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Difference between Funnel and Flywheel
The transformation from a funnel to a flywheel! The concepts are ubiquitous in the corporate world, especially in the fields of marketing and sales. For a very long time, businesses have used the notion of a sales funnel as the framework for organizing their marketing and sales activities. Salespeople, CEOs, and marketers have complained that this doesn't work, despite the fact that it has been shown advantageous.
One of the most powerful influences on consumer behavior is positive word-of-mouth and recommendations from current customers, yet the sales funnel considers the customer as an afterthought rather than a driving force. The ensuing flywheel is the subject of the next section.
What is a Funnel?
St. Elmo Lewis used this model to explain the development of businesses. It depicts the journey taken by the typical buyer from first product learning to final purchase. The journey may vary depending on the nature of the goods or services being purchased and the type of customer making the purchase.
The sales process typically consists of the following stages −
At the top of the sales funnel is "awareness," which describes the moment a prospective buyer hears about a product or service for the first time. Advertisements on Google and other search engines, social media, billboards, and radio spots are just a few examples of how this may be accomplished.
A customer's expression of interest in a product or service indicates that they have a positive opinion of it. Buying intent can be shown when someone makes a purchase-related inquiry, likes a product-related social media post, starts following the product's manufacturer or distributor online, performs an in-depth web search for the product's website, or signs up for the manufacturer or distributor's mailing list.
During the evaluating stage, the client compares and contrasts several service providers who offer the same or similar offerings.
Decisions are followed by negotiations.
Here, the client takes the initiative to buy the item.
After-sale incentives like discounts, how-to guides, and product usage suggestions can help keep customers coming back for more. This will make customers more likely to come back and tell their friends about you.
The sales funnel has degraded over time because it does not put the customer first. It often leads to thinking that once a lead has been converted, the job is done.
What is a Flywheel?
This strategy for making sales, which relies on the enthusiasm of existing customers to generate new ones through word-of-mouth advertising, was developed by James Watt. Model predicated on the idea that success may be measured by a company's ability to make its customers happy. Because of this, it has a beneficial effect on business metrics like sales, growth, and expansion.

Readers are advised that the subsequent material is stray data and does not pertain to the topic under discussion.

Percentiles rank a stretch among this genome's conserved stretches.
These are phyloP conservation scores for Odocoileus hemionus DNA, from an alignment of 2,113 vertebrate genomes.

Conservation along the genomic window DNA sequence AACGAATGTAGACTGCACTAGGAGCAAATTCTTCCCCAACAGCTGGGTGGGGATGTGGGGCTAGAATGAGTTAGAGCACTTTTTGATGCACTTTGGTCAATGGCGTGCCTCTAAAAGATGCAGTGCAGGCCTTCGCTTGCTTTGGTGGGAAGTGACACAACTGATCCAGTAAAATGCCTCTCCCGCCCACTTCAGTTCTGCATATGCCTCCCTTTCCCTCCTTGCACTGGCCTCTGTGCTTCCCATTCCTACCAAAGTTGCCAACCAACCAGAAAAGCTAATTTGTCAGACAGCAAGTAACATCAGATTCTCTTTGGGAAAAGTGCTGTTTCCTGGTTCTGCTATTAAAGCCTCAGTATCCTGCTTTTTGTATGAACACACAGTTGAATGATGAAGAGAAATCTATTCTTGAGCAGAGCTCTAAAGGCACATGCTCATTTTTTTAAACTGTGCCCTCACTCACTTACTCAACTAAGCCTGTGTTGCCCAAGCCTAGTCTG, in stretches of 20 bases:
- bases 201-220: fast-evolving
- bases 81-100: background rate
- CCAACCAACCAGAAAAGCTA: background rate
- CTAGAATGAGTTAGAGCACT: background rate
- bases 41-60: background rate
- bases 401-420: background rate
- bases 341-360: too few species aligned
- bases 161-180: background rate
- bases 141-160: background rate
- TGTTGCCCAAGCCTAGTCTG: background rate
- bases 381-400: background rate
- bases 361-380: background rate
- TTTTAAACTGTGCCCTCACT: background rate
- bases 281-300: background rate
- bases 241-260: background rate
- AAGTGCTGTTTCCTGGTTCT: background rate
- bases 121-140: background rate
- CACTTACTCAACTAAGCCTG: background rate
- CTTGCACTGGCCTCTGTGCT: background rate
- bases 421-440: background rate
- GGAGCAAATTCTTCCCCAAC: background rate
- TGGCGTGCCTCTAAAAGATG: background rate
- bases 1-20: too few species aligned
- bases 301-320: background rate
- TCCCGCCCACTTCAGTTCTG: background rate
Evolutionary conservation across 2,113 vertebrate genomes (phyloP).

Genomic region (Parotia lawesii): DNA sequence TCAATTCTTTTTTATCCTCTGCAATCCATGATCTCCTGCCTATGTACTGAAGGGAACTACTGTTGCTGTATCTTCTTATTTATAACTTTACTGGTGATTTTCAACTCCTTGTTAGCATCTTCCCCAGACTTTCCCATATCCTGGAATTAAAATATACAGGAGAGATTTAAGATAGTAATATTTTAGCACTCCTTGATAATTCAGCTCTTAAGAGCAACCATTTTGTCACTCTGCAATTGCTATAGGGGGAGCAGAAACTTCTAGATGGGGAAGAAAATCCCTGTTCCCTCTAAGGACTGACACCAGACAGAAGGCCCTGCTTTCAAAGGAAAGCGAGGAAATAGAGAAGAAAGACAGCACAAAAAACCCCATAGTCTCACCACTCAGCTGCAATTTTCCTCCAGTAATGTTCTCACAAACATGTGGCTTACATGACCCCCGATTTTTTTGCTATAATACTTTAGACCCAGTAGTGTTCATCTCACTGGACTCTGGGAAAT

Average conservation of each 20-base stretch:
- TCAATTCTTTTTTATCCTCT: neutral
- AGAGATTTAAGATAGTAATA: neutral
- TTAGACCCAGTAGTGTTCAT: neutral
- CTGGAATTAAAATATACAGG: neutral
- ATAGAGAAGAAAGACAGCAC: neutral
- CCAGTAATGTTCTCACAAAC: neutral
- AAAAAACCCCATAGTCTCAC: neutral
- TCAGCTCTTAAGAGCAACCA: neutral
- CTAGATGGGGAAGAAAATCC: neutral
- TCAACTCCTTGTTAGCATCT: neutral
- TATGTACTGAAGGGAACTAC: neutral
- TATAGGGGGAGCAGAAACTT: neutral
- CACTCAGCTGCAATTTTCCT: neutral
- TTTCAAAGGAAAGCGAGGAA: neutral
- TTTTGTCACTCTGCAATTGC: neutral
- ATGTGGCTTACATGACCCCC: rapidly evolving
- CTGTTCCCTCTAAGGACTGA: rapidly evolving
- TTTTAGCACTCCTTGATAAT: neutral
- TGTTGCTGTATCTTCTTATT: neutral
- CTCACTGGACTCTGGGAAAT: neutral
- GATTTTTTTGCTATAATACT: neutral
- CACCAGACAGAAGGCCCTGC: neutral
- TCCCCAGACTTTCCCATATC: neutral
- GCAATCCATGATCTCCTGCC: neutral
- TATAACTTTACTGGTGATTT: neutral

The flywheel rotates around the consumer, who occupies its center; the quantity of momentum or energy generated is proportional to
The amount of resistance encountered.
The rate at which the flywheel turns.
The removal of irritants that exist between the teams
Consider how customer service and advertising should be reoriented to better serve them. The flywheel spins faster when there are more major impacting areas, such as customer service.
Additionally, the plan for the firm needs to eliminate friction, a source of inefficiency. Some methods for achieving this goal include open pricing practices, encouraging teamwork, and making an honest effort to connect with potential customers. However, the flywheel will look different in every company.
Differences − Funnel and Flywheel
Both the models share the common goal of converting leads into paying clients. The following table highlights how the Funnel model is different from the Flywheel model −
The term "funnel" refers to a business growth model that specifies the steps a customer must take from the "awareness" stage to the "purchase" stage.
The term "flywheel" is used to describe a sales strategy that uses the enthusiasm of existing clients to bring in new ones and spread positive word of mouth.
The funnel was developed by E. St. Elmo Lewis.
James Watt is credited with the creation of the flywheel.
When a funnel is complete, customers are happy.
The flywheel's customers are its most valuable input.
In the funnel, the frictional zones are ignored.
By establishing transparent pricing, fostering an atmosphere of collaboration, and providing comprehensive customer service, the flywheel strives to lessen the system's resistance to change.
The term "funnel" refers to a company growth model that specifies the steps a consumer must follow from the "awareness" stage to the "buy" stage. Contrarily, the phrase "flywheel" is used to describe a sales strategy that relies on the enthusiasm of already-converted clients to generate new business through word-of-mouth.
While both strategies aim to increase conversions, the flywheel method is superior since it centers the customer experience at every stage of the process. It employs a simple pricing plan, encourages teamwork amongst its staff, and creates comprehensive links with prospective clients in an effort to minimize disruptions. Different business models necessitate different approaches, thus some methods may be more fruitful than others.
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